Much of December and the first two weeks in January have been an extremely challenging time for much of our wildlife.
December was exceptionally wet over much of the country, although here on the eastern side of Berwickshire we missed the worst of the rains, but even so, the farmers fields look in a dreadful state and the rivers have been running almost continuously in spate. The other feature in December was the exceptionally high temperatures with almost no cold weather and frost, on one day my car thermometer registered 16c in Eyemouth - on some days in the summer if we had temperature this high we would be delighted.
The unseasonably mild conditions were the result of moist tropical air streaming up from the south west.
On Christmas Day it was quite a surprise to watch a sandwich tern flying round the bay in Eyemouth for about two hours, it frequently stopped in flight, almost hovering, then dived down into the sea after some hapless little fish. This would not be unusual in summer but in mid winter this tern should be fishing somewhere off the coast of west Africa.
At the time this one was at Eyemouth there was a sprinkling of birds recorded along the east coast with at least one as far north as the Black Isle. Were they tempted to stay here because of the high temperatures?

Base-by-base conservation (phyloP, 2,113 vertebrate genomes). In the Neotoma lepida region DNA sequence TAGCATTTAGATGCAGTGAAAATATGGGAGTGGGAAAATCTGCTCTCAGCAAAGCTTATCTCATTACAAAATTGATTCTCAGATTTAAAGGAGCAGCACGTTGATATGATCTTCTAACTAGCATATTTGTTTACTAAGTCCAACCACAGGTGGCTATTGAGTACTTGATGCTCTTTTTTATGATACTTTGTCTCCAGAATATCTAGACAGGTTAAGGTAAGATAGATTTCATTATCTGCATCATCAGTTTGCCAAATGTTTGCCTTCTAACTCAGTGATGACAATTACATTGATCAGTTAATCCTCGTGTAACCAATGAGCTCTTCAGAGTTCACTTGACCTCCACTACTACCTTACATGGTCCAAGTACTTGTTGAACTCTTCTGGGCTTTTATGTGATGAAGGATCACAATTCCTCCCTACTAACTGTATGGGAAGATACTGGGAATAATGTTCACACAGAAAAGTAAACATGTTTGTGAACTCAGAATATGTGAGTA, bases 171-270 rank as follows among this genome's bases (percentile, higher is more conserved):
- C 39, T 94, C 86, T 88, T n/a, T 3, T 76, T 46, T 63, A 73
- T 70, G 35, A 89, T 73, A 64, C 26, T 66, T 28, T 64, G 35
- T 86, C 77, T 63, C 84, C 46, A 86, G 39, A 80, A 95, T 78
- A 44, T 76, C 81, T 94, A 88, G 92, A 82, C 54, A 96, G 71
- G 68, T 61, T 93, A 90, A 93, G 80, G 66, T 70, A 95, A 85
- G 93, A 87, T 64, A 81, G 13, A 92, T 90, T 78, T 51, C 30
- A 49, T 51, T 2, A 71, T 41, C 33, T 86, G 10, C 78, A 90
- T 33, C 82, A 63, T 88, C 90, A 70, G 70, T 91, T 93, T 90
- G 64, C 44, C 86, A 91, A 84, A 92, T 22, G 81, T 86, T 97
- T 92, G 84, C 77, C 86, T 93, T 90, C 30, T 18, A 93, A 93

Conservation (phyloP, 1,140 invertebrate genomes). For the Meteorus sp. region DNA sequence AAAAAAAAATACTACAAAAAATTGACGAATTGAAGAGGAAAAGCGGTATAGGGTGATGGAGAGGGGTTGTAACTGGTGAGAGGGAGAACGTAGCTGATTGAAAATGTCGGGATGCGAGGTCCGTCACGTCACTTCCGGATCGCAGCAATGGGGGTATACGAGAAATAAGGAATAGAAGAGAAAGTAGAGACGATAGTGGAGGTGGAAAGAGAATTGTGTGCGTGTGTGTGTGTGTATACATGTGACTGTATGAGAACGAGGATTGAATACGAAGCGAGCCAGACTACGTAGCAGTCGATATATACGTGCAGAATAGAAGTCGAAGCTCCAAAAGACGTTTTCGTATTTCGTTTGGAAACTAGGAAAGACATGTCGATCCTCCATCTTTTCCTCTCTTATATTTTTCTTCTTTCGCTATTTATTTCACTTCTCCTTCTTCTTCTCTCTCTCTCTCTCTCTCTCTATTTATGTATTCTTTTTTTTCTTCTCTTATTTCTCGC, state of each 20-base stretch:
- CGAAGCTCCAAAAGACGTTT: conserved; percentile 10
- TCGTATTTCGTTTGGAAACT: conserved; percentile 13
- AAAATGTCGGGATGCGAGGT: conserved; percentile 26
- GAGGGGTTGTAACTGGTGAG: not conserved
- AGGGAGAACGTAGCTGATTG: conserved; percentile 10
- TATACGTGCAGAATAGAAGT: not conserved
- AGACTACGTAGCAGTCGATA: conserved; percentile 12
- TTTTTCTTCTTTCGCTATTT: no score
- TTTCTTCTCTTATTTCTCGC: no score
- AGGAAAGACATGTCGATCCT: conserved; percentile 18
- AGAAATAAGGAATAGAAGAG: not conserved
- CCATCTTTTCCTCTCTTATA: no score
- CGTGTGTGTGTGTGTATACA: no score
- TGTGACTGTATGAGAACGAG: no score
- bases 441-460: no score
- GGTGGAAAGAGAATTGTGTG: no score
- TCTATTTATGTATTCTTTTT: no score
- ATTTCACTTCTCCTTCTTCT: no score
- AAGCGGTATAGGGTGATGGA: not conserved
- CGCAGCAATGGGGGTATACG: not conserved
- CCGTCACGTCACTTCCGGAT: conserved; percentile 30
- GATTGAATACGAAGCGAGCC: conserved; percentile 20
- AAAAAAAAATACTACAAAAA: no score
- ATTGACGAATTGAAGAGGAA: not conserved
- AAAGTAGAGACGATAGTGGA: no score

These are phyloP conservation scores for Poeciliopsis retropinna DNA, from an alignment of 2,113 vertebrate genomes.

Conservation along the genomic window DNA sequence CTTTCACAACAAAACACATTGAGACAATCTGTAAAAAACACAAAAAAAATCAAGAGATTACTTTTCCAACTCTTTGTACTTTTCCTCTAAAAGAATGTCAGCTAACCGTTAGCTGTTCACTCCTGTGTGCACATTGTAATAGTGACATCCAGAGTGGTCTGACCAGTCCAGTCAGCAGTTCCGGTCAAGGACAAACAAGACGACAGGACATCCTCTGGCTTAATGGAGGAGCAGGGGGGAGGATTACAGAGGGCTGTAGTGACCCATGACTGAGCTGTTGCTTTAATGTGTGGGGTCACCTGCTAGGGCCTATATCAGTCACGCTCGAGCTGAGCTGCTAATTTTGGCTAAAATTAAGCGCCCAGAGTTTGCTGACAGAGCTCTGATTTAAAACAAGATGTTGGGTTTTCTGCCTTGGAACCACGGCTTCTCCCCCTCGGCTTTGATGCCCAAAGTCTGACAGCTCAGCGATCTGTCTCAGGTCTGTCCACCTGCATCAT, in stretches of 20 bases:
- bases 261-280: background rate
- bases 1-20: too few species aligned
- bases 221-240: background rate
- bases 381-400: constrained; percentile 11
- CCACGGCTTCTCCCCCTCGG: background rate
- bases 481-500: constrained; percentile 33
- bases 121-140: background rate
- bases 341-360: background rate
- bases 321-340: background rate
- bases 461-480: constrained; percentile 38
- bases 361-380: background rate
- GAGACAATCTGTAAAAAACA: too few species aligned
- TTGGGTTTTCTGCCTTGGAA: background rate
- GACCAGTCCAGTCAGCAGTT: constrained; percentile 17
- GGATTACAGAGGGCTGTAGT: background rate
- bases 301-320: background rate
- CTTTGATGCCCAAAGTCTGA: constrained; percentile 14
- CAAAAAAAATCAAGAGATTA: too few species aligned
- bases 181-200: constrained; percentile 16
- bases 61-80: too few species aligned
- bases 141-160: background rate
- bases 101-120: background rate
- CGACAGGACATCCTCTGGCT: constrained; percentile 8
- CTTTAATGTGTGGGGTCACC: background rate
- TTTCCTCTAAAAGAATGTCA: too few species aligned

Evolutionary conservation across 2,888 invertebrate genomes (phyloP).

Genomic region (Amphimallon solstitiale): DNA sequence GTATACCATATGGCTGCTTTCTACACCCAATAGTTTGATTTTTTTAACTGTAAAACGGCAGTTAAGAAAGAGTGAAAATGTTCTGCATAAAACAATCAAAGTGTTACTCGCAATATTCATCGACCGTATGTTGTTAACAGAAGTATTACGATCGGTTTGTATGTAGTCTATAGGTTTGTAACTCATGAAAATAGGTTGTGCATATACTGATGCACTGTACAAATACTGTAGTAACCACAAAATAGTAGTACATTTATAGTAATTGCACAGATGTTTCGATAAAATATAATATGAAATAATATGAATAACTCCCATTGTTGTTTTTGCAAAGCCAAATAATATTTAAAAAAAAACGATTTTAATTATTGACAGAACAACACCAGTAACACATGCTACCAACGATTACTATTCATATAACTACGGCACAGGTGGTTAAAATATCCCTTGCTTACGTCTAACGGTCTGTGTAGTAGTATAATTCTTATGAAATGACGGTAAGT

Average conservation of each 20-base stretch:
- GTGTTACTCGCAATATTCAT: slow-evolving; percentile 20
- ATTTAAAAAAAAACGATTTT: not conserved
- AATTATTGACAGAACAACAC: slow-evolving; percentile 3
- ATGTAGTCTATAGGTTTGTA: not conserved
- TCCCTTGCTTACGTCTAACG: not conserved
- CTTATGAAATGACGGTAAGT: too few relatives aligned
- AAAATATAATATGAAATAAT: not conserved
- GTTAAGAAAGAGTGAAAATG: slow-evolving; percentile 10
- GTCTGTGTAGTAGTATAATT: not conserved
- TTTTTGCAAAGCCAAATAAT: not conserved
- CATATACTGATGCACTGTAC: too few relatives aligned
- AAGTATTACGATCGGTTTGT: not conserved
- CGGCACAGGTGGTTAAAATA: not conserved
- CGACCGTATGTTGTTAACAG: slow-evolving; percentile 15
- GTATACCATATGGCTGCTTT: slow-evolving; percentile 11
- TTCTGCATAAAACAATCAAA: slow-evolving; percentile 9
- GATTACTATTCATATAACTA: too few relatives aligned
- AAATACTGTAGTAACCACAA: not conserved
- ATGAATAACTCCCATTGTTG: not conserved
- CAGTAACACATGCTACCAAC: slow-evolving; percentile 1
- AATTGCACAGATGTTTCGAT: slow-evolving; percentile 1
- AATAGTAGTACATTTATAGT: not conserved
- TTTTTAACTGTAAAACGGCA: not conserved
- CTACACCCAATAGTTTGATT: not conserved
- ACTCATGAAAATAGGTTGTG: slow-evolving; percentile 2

Although I didn’t see it myself, another remarkable sighting in December on the East Lothian coast was a little swift. This is a bird found native in north west Africa. It is much smaller than the swifts that visit us in summer.
The little swift is about the size of a house martin and like a house martin has a white rump. Did this individual somehow get caught up in the warm air currents blowing from Africa in December and ended up in East Lothian, I hope it found enough insects to feed on and found its way back to Africa.
January saw a big change in the weather with gales blowing in from the south-east. This brought in two birds that normally winter far out at sea and are rarely visible from our shores. The little auk is like a half sized guillemot or razorbill with a very short beak. It breeds in huge numbers in Greenland and Spitsbergen.
Occasionally some get blown close to shore and sometimes even inland in gales, lots have been seen off St Abbs and Eyemouth in the past weeks and a few exhausted or sick individuals have been stranded on our beaches, the one illustrated was found on Eyemouth beach. Most will survive and make it back out to sea again. Another bird blown in from out at sea has been the little gull with sightings at St Abbs, Eyemouth and Burnmouth. The little gull is smaller than our other gulls and in summer breeds around lakes in north eastern Europe.